Corruption in China

Detention of top Chinese scientist a blow for national security, says lawyer

Former Zhejiang University vice-president Chu Jian was detained three years ago on graft charges but has yet to face trial

PUBLISHED : Monday, 01 August, 2016, 4:11pm
UPDATED : Monday, 12 June, 2017, 12:53pm

The detention of a top Chinese scientist for more than three years without trial is hurting the country’s national security, his lawyer said last week when filing a bail petition with prosecutors in Huzhou, Zhejiang province.

Dr Chu Jian, an industrial automation expert, was vice-president of Zhejiang University before he was held for investigation and later charged with corruption in 2013.

His unreasonably long detention based on unfounded charges has severely affected the pace of numerous research projects
Zhou Ze, lawyer

He also founded Supcon, one of the largest automation and information technology suppliers in China. With customers in state-owned industry, government and the military, its smart city network played a key role in setting up security for the G20 summit in Hangzhou next month, according to state media reports.

“Dr Chu is one of the best scientists in the field, winning many top science awards with a significant contribution to China’s national interest,” lawyer Zhou Ze said. “His unreasonably long detention based on unfounded charges has severely affected the pace of numerous research projects critical to China’s national security.”

Chu’s research had significantly reduced and in some cases even eliminated the use of foreign-made components in large industries and the information technology sector, reducing the risk of infiltration and sabotage of China’s backbone infrastructure by foreign individuals or organisations, Zhou said.

The charges against Chu include corruption, embezzlement, bribery, misappropriation of public funds and intentionally destroying accounting records.

The prosecutors alleged Chu acquired a significant stake in Supcon at an “unreasonably low” price as the company transformed from a university-owned enterprise to a private one in 2003. They also charged him with attempting to bribe government employees in the early stages of the investigation.

A People’s Procuratorate official in Huzhou said they had received the bail petition but declined to comment on the case.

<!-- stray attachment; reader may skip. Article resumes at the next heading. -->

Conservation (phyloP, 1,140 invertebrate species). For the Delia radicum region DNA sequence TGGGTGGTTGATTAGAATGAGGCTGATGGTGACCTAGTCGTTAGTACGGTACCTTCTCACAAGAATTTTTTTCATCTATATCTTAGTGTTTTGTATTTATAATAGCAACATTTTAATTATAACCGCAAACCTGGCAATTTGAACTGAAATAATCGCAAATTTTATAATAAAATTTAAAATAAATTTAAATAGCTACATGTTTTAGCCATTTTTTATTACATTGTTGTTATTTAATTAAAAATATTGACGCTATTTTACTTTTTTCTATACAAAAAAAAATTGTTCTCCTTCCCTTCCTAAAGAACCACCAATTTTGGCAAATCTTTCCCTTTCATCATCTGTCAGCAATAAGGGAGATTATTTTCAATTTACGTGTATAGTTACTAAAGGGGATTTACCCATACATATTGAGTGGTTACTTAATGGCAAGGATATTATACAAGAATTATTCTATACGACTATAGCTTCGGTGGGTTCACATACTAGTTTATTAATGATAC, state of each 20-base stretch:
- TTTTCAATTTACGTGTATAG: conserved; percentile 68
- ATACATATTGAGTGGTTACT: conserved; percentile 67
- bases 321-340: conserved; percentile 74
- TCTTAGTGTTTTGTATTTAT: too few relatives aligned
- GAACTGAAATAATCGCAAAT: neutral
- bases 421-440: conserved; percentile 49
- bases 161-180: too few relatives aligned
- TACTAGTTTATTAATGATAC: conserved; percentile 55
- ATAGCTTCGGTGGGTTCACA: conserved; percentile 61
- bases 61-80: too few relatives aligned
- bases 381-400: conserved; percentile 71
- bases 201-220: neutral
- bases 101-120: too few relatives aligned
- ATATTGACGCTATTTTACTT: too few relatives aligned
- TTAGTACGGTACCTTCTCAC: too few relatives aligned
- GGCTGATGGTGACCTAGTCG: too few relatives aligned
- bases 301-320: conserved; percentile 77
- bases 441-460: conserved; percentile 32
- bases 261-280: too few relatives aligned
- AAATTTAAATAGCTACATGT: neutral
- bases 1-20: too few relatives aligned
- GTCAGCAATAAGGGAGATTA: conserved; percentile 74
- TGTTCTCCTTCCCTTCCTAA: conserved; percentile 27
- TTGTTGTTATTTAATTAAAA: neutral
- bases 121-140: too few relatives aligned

In a statement on its WeChat account last week, Supcon supported Chu’s bid for bail, saying it would allow him to return to his post and continue the development of “core technology” for China’s national security.

The rise of China’s millionaire research scientists

Zhou said many Chinese hi-tech companies, including Lenovo, had allowed key scientists to acquire large shareholdings when they had gone through similar stages of reform.

“He was just doing what everyone else was doing, and it was perfectly legal because the government had issued numerous official regulations and guidelines permitting such transactions in an effort to stimulate innovation among scientists,” Zhou said.

Chu is not the only senior scientist to have been kept behind bars without trial in recent years. Dr Li Ning, lead scientist of the national genetic engineering project at China Agricultural University, was detained in 2014 for corruption after allegedly transferring more than 20 million yuan (HK$23.4 million) in research funds to unauthorised bank accounts.

Their arrests have sparked some concerns among China’s research community, according to a researcher with the Chinese Academy of Sciences, who declined to be named due to the sensitivity of the issue.

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The researcher said China used to have a very rigid fund management policy, with some old provisions “utterly incompatible” with the present research environment, which was driven by the market economy and global competition. Some scientists had found ways to bypass the rules, such as using funds designated for the purchase of hardware to subsidise laboratory technicians on low salaries.

“The line between legal and illegal is often blurred,” the researcher said.

The central government has made scientific innovation a top national priority, with state leaders reiterating promises to increase scientists’ incomes and protect their interests on many occasions this year.

On July 17, the Supreme People’s Procuratorate issued a guideline to its subordinate branches, urging prosecutors to consider protecting scientists and innovation when handling cases.

“For researchers in key positions, try not to use detention, arrest and other coercive measures,” the guideline said.